Author Archives: Mark Holsworth

About Mark Holsworth

Writer, independent researcher and artist, Mark Holsworth is the author of the book Sculptures of Melbourne.

New Sounds on the Street

The conversation at the BBQ turned to complaining about various buskers: love them or hate them, the bagpipes at Flinders Street Station or the Chinese fiddle player at the NGV. Melbourne has a good culture of buskers from living sculptures and sidewalk performers to musicians. There is an international feel to Melbourne’s buskers, reflecting the multi-cultural nature of the city. There are amateur musicians with just their instrument and its case open for coins to professional buskers with CD for sale and so much equipment that they need a roadie or at least a handcart to move it.

India Bati and friend

India Bharti and friend

I always like to see different instruments played on the street, not the usual busker with a guitar. This is about the stranger instruments, the unique inventions that I’ve seen played on Melbourne’s streets. New musical instruments are a combination of invention, engineering, make-do and art.

The variety and quantity of buskers in Melbourne is impressive. From the bagpipe player who used to play on the on the steps of Flinders St. Station to a guy doing beat boxing . The human beat box was doing bass and drums with just a microphone and an amp. He was excellent, impressive as the vocalisations — covers of ‘Stand By Me’ and ‘Another One Bites The Dust’. The human beat box was also expressing his artistic desperation in between songs: “I don’t want to be busking for the rest of my life.”

One day I saw a guy playing a “dagpipe” player on the corner of Elizabeth and Bourke. The “dagpipe” were his inventions, or maybe not, another guy playing one called it a “gagpipe” — either way it is a very Australian alternative to a bagpipe. It used a foot pump for an air mattress to inflate the plastic bag from a 4-litre cask of wine that supplies air to the single pipe.

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Man playing “dagpipes”

Another day I saw another very Australian improvised instruments being played by a busker — tuned beer bottles hung on a wooden rack.

In the late 1980s there was Jerome and Soul Desire who were street performers using improvised percussion instruments. And now there is Victor Lancaster aka Mr Mention who plays the improvised drum kit made of plastic buckets.

India Bharti is my favourite busker because of his unique collection of instruments. He is a Shivaism, a Shiva devotee with long wild hair, trident and other accoutrements and his lyrics reflect this interest. He performs with several unique handmade stringed instruments; the largest being a long piece of natural wood with many strings attached. All of these stringed instruments are augmented with many guitar effects peddles. The sound that it produces is somewhere between an electric guitar and a tempura (the Indian instrument that provides the continuous tonic drones that backs the soloists). He has released CDs and I even saw a video clip on Rage many years ago (he now has many videos on YouTube).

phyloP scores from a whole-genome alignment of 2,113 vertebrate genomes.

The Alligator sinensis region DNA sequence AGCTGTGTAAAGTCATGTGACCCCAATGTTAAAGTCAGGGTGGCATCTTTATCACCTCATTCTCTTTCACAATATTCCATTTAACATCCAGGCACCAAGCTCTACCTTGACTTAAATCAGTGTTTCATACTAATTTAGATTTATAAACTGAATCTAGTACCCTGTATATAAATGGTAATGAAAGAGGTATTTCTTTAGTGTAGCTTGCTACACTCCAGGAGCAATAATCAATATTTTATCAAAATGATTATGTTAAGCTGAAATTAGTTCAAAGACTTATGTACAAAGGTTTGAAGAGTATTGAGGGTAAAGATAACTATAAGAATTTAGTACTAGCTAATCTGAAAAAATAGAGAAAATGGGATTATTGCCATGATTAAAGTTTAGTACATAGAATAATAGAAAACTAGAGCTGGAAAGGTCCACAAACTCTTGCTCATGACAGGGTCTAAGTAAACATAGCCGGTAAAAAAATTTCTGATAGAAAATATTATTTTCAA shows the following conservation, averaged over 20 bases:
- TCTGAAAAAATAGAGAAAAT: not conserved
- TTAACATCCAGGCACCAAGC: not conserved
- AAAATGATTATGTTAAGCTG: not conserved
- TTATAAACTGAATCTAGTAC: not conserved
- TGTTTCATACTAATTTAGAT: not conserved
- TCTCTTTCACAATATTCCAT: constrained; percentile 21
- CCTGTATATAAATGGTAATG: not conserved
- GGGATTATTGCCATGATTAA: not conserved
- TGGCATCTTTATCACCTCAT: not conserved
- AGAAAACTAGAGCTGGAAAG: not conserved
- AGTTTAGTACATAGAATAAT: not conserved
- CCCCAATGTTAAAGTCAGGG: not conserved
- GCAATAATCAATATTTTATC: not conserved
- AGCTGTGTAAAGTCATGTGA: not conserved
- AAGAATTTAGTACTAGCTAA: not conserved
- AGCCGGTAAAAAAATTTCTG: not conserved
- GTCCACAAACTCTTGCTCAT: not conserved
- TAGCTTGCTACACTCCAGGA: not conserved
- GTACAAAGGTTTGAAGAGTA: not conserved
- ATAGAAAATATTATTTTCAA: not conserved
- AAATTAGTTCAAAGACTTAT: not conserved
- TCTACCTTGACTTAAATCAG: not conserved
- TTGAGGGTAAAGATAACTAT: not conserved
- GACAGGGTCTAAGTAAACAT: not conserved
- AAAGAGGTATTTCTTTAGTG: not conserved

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Hasell with Bells

The publicly marking time is a basic function of a city because a city need a sense of time to function. Bells can also sound alarms, announce events or play music. Bells can be famous or in themselves works of art. Art bells in Melbourne are often the work of Anton Hasell.Anton Hasell Federation Bells Carillon, 2002

The Federation Bells at Birrung Mar are a combination of sculptural and musical objects. There is this whole area of musical sculpture but then every musical instrument is a kind of sculptural design. Designed by Neil McLachlan and Anton Hasell in collaboration with Swaney Draper Architects. The bells were commissioned in 1998 and installed in 2002. In 2005 the poles underwent a structural upgrade and in 2012 Federation Bells were removed and refurbished; public art requires regular maintenance.

The computer controlled 39 upturned bells can be programmed. Hasell wants the public to interact with his sculptures; he wants more people to compose music for the “Federation Bells.” However, it is not that simple because you have to compose in the just intonation that the bells are tuned to rather than the tempered scale.

Hasell moved from convention sculpture making to bell making as sculpture; after all they both involve casting. (For more on casting bells The Great Wren posted on his blog about the Whitechapel Bell Foundry one of the oldest businesses in London.) I look at one his earlier public sculpture of his in Richmond in my post – WTF corner.

An early bell work of Hasell is the Tilly Aston Bell, 1999 is a bronze sculpture that incorporates three connecting bells. It stands in the middle of a path in Kings Domain near the sunken garden to the Pioneer Women’s Memorial Garden. It commemorates the centenary of the Vision Australia Foundation, formerly known as the Association for the Blind, and the life and achievements of its founder, Tilly Aston.

Tilly Aston was the first blind person in Australia to attend university, but her education was cut short by an absence of textbooks in Braille. So in 1894 she established a Braille library. She was responsible for gaining for the blind free post for Braille and talking books, free travel on public transport and the right to vote.

The top bell has three scenes from the life of Tilly Aston in raised relief along with a quote from Tilly Aston. “Poor eyes limit your sight. Poor vision limits your deeds.” The quote is repeated on a Braille strip on the middle bell. The lowest bell has the highest pitch, it has no inscription but a series of hand prints.

Originally movement sensors trigger a series of tolls, when people approached marks proximity and movement. Unfortunately it no longer works and the marvellous speaker mouths on the base are silent.

In 2008 Hasell and Terence McDermott had a temporary installation, The Speed of Sound Nau Interactive Bells,  in Union Lane part of the Laneways Commissions. I didn’t experience this work but again interactivity and bells was an important element.